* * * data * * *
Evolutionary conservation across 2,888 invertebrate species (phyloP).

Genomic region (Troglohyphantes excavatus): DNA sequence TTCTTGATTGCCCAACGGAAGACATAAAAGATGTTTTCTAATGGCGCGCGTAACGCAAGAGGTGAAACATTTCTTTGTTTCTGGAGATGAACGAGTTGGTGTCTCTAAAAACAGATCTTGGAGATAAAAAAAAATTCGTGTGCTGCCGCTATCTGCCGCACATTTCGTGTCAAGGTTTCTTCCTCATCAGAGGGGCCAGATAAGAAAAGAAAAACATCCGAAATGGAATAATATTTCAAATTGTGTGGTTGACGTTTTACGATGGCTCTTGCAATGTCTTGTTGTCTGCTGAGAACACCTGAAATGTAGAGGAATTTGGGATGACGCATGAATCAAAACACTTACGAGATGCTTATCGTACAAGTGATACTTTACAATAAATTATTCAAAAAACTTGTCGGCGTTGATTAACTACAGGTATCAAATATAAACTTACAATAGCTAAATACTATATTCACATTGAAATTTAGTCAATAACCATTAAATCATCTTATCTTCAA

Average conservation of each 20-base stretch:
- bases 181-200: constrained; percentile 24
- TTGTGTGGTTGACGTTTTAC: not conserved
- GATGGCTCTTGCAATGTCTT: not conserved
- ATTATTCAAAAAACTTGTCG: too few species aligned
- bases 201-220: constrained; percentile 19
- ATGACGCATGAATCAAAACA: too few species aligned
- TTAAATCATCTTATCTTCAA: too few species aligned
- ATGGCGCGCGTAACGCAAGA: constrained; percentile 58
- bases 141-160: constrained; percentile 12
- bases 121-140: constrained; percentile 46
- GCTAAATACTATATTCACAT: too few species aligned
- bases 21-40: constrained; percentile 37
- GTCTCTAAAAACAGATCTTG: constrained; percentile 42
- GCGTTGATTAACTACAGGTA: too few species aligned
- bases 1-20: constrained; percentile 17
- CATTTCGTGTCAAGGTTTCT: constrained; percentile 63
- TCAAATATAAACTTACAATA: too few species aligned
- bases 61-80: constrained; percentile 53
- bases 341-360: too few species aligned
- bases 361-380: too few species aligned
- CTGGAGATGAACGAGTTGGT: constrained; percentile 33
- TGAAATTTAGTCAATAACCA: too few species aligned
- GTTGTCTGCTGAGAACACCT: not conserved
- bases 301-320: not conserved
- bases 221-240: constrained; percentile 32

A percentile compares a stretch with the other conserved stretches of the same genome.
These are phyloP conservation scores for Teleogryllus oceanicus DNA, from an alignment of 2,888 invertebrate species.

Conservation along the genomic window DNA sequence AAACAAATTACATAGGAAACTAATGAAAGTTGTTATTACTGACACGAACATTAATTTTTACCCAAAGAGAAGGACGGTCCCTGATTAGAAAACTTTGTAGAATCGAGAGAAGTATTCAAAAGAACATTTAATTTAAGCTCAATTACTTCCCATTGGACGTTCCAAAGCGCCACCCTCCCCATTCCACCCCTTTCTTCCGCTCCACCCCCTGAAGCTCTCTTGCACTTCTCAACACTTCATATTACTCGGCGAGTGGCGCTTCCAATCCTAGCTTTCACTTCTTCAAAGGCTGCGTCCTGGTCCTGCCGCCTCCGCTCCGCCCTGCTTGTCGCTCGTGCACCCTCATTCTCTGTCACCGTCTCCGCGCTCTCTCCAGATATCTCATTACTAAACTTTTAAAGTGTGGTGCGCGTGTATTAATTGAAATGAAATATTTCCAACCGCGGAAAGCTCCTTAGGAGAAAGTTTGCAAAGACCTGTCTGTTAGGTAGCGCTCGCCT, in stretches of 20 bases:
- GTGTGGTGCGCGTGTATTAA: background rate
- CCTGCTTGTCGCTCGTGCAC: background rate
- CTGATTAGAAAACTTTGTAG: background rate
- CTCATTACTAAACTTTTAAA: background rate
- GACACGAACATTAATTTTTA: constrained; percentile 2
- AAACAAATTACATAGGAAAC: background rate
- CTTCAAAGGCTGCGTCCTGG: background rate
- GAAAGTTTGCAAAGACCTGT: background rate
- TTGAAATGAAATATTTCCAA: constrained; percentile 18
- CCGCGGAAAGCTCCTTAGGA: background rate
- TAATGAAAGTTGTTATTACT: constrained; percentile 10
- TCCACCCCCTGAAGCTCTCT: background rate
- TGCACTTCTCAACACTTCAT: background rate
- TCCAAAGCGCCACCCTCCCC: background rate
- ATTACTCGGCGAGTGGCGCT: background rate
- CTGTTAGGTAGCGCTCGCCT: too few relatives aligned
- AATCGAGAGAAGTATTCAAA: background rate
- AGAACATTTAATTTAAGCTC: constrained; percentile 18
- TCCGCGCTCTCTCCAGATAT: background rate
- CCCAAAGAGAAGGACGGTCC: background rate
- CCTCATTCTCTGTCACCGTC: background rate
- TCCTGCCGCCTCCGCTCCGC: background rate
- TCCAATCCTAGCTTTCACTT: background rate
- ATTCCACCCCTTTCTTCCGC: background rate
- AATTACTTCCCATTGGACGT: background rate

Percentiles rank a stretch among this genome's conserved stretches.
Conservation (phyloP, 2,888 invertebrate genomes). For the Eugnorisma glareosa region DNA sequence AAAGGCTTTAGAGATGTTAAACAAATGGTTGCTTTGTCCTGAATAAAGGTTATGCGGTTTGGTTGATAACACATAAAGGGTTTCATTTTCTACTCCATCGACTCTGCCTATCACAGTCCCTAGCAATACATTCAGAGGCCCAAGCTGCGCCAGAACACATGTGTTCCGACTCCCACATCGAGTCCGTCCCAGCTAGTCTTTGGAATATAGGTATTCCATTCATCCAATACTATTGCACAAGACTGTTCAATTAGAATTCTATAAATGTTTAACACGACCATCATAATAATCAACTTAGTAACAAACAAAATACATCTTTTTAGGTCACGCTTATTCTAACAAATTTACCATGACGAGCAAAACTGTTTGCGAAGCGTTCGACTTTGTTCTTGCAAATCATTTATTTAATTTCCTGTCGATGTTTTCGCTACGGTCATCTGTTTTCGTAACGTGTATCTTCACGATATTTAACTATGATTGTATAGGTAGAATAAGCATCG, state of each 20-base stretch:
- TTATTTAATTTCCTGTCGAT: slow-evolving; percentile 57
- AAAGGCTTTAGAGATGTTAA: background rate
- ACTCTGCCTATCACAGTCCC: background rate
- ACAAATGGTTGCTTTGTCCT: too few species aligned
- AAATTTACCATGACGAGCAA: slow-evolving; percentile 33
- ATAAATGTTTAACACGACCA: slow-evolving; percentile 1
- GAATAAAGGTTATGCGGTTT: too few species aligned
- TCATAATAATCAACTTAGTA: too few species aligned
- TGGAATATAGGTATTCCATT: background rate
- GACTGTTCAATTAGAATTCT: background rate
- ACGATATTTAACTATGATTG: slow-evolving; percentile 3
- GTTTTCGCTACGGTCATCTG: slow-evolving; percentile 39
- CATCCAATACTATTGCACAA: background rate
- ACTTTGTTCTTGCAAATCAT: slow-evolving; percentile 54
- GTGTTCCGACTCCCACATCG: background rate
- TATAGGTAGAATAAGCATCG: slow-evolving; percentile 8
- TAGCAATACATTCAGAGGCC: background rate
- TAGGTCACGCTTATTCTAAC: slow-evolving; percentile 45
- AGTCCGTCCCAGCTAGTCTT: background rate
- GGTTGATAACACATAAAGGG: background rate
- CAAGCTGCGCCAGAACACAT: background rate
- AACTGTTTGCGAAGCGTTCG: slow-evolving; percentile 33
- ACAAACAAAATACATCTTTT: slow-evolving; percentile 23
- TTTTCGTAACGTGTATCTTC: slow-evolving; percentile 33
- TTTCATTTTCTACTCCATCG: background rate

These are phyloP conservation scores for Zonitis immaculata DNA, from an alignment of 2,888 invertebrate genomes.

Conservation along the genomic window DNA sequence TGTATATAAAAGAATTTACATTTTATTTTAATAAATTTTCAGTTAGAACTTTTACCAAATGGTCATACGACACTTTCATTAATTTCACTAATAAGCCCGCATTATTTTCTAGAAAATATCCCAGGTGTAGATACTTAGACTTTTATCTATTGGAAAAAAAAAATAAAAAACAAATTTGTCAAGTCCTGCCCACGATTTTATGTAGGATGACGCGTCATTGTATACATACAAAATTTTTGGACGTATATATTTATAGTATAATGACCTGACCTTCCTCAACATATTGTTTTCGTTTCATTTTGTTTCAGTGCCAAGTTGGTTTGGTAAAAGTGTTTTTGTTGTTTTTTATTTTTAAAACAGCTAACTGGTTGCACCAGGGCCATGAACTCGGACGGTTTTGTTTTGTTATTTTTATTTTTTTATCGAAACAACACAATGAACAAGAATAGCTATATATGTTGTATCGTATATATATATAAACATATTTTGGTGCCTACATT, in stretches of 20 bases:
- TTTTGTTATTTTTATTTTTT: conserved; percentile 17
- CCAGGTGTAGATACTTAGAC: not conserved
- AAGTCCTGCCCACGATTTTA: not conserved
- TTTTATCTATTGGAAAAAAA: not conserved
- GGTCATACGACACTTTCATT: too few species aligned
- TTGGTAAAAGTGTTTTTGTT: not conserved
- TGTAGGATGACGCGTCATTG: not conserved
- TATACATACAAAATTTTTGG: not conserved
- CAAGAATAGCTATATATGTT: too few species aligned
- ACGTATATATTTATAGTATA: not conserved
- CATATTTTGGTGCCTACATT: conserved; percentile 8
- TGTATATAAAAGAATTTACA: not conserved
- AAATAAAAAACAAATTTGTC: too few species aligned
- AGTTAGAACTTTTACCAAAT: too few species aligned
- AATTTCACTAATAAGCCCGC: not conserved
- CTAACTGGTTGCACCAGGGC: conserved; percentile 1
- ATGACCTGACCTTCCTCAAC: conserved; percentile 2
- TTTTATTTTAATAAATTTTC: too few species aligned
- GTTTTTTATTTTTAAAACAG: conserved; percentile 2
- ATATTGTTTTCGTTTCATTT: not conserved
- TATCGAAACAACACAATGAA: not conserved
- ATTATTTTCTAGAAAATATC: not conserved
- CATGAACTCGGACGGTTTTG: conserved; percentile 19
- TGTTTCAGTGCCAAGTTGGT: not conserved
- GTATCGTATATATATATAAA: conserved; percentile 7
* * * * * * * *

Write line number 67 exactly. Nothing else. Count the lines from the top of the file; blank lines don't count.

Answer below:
- TGGAATATAGGTATTCCATT: background rate